Hari Krishnan: These are all great questions, and I try and divide my brain if I can into the guy in the engineering room and the macro guy. The guy in the engineering room writes a book like The Second Leg Down or Market Tremors. He's basically saying perhaps can I take a bunch of 50/50 bets and make money off them by structuring the trade? Or can I add convexity to a trade or reduce the bleed in a trade that has negative carry where I have to pay to keep the trade on? And do things like that where the engineering function is basically designed to take a view and turn it into something that can be held for a long period of time and provides plenty of upside capture should things go in the direction of the view. That's one side of my brain. I don't mean left or right but just some piece.
The other question is how do I formulate views. That's a more complex question because I do partner with people for that, but I'll give you some examples of things I look at. I tend to be very cross-asset-class focused. So right now I'm a bit puzzled because commodities – many commodities are depressed now – what, corn, copper's now very high, natural gas, you can go down the line. And they should be indicative of recession, and yet equity multiples are very high. And it's true that rates have come down. The 10-year has rallied hard in price terms, stuff that I do look at, but last year the move out was far wider and now we have kind of a symmetric 2022 and 2023, which surprises me. I would have thought we would be down in those two years given the change in the macro landscape what the commodity markets are signaling and so on.
So if you had to pin me down, even though I use a lot of external research for this, I would argue that the best way to look at macro if you don't have time to really dig into great detail is to look at consistency across different asset classes. So commodities, are they cheap relative to equities or rates? If you look at the change in rates, how would you explain the discount or the equity risk premium given the jump in rates, and so on and so forth? If you find inconsistencies, that's where the trades tend to evolve or tend to emerge from at the macro level. So I'm very macro focused. If you said to me what do I think of Nvidia or something, I wouldn't be able to tell you because that's not really what I do. I view everything from the top-down lens.
And I also look a lot at risk, what's the market pricing of risk. And a lot of people have done this work. I've also done some of it, and it basically shows the really weird stuff that happens in markets where – so take equities because I'm sure your audience is more familiar with that. So equity volatility is low, let's say. So what does that mean? It means that institutions have the freedom to allocate more to equities not only because their risk systems tell them that they can, but also because they've been making money in equities so they can add to their positions, especially if they use margin. So what happens then? The market rallies. Other people have FOMO, so they want to get in as well. Little dips are bought because people think that buying dips is always going to be good. Market continues to rally, volatility compresses, the VIX, not that it's the be-all and end-all goes down. That allows even more risk taking. It allows funds that allocate on a volatility-adjusted basis to stocks, bonds, commodities, and so on to increase their equity positions.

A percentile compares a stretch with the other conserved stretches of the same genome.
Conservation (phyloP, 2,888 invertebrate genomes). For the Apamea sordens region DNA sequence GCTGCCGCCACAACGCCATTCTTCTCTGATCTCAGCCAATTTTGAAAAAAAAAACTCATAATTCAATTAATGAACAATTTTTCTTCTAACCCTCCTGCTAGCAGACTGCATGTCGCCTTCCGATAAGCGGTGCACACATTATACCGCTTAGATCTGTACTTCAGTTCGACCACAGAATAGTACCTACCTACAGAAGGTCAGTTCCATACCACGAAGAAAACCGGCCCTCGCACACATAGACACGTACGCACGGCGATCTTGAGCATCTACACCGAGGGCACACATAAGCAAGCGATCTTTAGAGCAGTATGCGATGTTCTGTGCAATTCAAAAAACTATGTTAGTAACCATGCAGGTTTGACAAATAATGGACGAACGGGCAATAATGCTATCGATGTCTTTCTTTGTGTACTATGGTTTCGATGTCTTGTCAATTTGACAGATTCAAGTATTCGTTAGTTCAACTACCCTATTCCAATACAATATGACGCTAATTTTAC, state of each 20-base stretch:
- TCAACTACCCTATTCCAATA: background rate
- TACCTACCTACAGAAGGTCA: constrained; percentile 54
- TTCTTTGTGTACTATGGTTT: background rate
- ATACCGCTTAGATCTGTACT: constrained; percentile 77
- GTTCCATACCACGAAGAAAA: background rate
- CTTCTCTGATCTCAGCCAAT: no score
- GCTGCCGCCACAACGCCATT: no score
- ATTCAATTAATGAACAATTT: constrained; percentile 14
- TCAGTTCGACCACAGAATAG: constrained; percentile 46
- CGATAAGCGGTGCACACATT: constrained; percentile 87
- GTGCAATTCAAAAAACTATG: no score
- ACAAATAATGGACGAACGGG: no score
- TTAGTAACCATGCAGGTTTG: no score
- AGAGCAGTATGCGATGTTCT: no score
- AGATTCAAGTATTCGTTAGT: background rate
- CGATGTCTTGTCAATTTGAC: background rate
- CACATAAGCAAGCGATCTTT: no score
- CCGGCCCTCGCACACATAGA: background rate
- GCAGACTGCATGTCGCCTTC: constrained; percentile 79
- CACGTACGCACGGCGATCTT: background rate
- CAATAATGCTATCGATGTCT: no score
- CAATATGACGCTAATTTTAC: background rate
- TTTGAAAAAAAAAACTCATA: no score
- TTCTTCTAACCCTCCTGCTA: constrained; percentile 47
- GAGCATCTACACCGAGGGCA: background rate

And so the cycle keeps feeding itself and the flows go into the indices, so the biggest names get the biggest pop based on the impact of all that buying, that sort of valuation and sensitive buying, and the cycle continues until it just breaks, snaps. At some point, there is a shock that is large enough that it forces the latecomers out of the market and the snowball starts rolling down the hill. So we're seeing very different dynamics from what we used to see in the sense that I think rallies are harder than they used to be because the leverage cycle winds pretty quickly nowadays on the upside, and sell-offs are also – can be very severe and come out of nowhere. And I think that's something that investors really should be thinking about, the fact that rallies are quicker and also sell-offs can be very rapid and unexpected simply because of the way the spring coils and then explodes to the other side, or pops out to the other side.
Dan Ferris: Right, so let's maybe talk about that relative to this moment. Here we sit in call it mid-December of the year 2023, and I guess it was about October – I think it was 18th or 19th, since then we've had a pretty substantial move up. As we speak, we're a day after the Fed has done its thing, and markets were in love with it and rallied very hard.
Hari Krishnan: The victory lap. Yeah, the Fed victory lap.
Dan Ferris: The Fed victory lap, exactly. And after a year of really, really huge outperformance of the Magnificent Seven, if I had – I mean, are you looking at this and sort of anticipating, like you said, the rallies are hard. This has been a real screamer, especially the last few days, and especially in – you can point to certain pockets like small caps and things just really head full of steam. Are you anticipating – are you already anticipating the decline or how do you look at this moment?